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A review on the relation between simulation and improvement in hospitals

DOI: 10.1186/1472-6947-12-18

Keywords: Simulation, Operations management, Implementation, Process improvement, Hospitals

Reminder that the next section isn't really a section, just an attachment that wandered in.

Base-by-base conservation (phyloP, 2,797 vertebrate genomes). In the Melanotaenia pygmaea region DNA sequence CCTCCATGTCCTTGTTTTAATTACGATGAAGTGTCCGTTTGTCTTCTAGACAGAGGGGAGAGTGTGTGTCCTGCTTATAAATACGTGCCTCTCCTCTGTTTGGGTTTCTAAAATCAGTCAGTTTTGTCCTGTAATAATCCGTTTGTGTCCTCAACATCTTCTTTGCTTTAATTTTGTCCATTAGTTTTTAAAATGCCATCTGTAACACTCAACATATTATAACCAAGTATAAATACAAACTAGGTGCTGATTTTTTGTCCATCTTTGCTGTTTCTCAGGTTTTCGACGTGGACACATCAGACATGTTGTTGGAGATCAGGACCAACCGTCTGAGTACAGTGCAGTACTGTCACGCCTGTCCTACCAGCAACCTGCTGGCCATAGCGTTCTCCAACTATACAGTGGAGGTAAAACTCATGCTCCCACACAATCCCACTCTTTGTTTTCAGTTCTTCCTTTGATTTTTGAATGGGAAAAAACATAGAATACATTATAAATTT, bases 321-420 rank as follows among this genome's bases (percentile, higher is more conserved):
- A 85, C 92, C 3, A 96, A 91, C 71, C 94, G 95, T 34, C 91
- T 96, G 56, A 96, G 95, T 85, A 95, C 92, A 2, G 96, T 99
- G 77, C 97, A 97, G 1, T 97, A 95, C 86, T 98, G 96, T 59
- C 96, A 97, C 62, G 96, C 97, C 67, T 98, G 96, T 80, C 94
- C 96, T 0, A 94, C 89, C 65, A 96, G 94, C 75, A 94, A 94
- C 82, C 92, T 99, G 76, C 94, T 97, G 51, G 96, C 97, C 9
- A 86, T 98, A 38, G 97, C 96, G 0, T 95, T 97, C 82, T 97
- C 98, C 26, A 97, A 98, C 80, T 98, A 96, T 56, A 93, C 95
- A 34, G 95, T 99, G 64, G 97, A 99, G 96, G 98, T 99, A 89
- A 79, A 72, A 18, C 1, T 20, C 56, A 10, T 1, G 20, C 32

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Altogether 16 hospitals executed the recommendations (at least partially). Implementation results were hardly reported upon; 1 study described a before-and-after design, 2 a partial before and after design. Factors that help implementation were grouped according to 1) technical quality, of which data availability, validation/verification with historic data/expert opinion, and the development of the conceptual model were mentioned most frequently 2) process quality, with client involvement and 3) outcome quality with, presentation of results. The survey response rate of traceable authors was 61%, 18 authors implemented the results at least partially. Among these responses, evaluation methods were relatively better with 3 time series designs and 2 before-and-after designs.Although underreported in literature, implementation of recommendations seems limited; this review provides recommendations on project design, implementation conditions and evaluation methods to increase implementation.A literature review in PubMed and Business Source Elite on stochastic simulation applications on operations management in individual hospitals published between 1997 and 2008. From those reporting implementation, cross references were added. In total, 89 papers were included. A scoring list was used for data extraction. Two reviewers evaluated each paper separately; in case of discrepancies, they jointly determined the scores. The findings were validated with a survey to the original authors.The median spending on healthcare in the Organisation for Economic Co-operation and Development (OECD) countries is 8.8% of GDP, with the USA spending 15% [1]. These countries are struggling to contain costs, forcing hospitals to rethink strategies on efficiency and the organization of processes. Due to the complexity and variability of many processes, managers find it difficult to estimate whether a redesign will result in significant improvements. To overcome this, hospitals need techniques that


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